selection process is to use the information produced by an organization’s internal social network platform. More and more companies, large and small, are

turning to internal SNS to solve problems faster, share information more quickly

and efficiently among internal and external employees, develop new and



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improved products more efficiently, and redesign organizational business processes using in-house software that often resembles Facebook’s easy-to-learn

style (Huertas, 2012; Mullaney, 2012). While this internal social networking

platform can make work more effective and efficient for the employees, it also

provides human resource researchers and professionals with structured and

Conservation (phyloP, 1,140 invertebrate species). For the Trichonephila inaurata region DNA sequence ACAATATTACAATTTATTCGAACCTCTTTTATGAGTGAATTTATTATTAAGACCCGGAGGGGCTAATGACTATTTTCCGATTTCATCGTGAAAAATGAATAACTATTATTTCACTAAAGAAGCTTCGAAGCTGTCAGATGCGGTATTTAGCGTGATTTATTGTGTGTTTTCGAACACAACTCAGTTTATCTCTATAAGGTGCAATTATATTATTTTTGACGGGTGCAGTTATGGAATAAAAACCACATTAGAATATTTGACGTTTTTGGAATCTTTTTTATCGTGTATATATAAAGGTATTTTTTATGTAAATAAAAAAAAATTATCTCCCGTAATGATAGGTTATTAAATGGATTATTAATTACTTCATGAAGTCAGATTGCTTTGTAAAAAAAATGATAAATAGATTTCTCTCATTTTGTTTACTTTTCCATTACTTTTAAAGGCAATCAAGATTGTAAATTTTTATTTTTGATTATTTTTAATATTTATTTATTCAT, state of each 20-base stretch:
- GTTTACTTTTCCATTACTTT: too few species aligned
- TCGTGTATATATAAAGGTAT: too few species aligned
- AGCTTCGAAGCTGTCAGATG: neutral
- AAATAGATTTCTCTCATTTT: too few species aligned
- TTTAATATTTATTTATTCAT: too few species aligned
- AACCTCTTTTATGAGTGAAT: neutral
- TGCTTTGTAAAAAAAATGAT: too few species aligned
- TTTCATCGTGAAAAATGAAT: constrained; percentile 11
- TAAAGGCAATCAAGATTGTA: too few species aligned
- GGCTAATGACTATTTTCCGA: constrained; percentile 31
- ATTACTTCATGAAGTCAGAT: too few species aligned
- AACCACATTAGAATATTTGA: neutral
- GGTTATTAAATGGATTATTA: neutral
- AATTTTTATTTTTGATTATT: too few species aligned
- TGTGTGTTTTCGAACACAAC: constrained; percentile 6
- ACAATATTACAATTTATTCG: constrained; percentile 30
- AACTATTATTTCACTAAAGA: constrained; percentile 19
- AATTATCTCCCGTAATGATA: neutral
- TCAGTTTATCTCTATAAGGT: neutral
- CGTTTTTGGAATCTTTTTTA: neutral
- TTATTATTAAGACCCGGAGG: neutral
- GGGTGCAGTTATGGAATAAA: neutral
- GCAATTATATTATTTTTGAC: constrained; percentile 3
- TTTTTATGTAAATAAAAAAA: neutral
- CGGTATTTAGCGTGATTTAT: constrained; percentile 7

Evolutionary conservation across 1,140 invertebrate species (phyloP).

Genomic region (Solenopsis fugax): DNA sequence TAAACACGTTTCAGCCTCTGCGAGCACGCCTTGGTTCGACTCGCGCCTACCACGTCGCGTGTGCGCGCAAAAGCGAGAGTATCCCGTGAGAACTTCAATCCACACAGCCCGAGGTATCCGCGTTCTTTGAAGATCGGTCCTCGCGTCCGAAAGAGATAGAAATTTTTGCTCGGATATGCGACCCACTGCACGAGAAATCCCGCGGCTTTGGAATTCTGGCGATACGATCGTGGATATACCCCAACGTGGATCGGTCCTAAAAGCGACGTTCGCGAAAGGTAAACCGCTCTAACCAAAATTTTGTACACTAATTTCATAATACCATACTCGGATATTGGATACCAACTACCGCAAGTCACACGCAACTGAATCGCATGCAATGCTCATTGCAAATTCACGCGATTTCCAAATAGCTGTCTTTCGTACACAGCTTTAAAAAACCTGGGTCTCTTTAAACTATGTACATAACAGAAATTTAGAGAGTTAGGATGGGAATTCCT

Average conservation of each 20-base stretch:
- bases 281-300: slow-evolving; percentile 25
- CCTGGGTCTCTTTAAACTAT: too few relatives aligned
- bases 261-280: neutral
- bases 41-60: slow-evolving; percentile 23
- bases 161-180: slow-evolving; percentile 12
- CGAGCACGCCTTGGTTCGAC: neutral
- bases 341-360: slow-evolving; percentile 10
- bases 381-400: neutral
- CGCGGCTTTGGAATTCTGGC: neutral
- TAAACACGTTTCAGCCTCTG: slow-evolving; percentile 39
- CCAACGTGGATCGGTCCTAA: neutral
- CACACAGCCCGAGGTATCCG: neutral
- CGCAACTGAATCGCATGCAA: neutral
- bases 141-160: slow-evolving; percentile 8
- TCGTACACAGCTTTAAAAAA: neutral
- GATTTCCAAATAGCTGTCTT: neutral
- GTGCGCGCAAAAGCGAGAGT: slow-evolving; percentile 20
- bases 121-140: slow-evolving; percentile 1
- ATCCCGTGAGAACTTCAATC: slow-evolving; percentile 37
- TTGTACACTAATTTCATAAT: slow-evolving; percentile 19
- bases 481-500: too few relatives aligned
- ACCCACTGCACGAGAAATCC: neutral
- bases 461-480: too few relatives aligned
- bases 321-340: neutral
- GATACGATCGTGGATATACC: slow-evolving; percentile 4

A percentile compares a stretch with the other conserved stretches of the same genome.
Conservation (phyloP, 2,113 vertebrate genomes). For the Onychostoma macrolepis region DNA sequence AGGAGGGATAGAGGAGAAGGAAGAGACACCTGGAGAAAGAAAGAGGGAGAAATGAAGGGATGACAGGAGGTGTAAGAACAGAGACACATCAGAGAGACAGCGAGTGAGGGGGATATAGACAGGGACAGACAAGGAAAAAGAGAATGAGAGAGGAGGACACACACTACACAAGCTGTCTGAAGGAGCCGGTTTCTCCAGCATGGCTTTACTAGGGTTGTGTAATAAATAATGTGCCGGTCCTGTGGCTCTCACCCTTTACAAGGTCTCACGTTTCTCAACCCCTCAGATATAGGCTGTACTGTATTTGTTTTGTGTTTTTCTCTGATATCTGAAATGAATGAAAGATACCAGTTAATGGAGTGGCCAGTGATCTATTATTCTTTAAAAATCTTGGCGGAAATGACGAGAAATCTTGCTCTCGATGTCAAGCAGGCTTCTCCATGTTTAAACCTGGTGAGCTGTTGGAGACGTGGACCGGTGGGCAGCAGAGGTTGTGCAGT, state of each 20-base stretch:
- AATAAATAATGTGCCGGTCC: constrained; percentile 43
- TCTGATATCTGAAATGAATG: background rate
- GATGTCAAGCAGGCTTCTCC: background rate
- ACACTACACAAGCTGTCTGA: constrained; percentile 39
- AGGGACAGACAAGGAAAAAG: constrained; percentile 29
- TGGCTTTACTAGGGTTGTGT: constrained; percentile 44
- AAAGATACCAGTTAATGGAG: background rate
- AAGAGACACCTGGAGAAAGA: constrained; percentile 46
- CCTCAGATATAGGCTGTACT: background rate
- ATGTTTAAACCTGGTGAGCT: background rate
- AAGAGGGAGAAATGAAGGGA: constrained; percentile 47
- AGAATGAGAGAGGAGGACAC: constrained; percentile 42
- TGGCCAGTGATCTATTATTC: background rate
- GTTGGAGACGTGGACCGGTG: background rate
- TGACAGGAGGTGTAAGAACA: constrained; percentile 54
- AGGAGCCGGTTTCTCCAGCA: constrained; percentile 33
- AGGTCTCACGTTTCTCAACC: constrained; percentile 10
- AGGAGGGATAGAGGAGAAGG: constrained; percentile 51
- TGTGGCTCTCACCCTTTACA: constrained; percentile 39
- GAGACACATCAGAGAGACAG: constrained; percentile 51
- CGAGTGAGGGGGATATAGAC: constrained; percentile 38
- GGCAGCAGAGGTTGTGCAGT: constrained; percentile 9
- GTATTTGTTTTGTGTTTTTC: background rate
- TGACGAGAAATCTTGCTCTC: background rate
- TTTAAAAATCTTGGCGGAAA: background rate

unstructured data to objectively assess work processes, employee engagement,

performance, and job satisfaction.

Using big data collection techniques to capture this internal social networking

information along with internal other data could give human resource professionals

and researchers access to unprecedented objective process and performance metrics. Analyzing this type of data with modern analytic techniques will allow human

resource researchers and practitioners to examine relationships in ways they have

not been able to do in the past. In the area of selection, for example, traditional

methods of validating selection batteries rely on a retrospective approach. That is,

both traditional predictive and concurrent validation strategies require data to be

collected and analyzed to determine how useful a selection system has been. This

approach provides an extremely useful, albeit retrospective, examination of the

validity of a company’s selection system.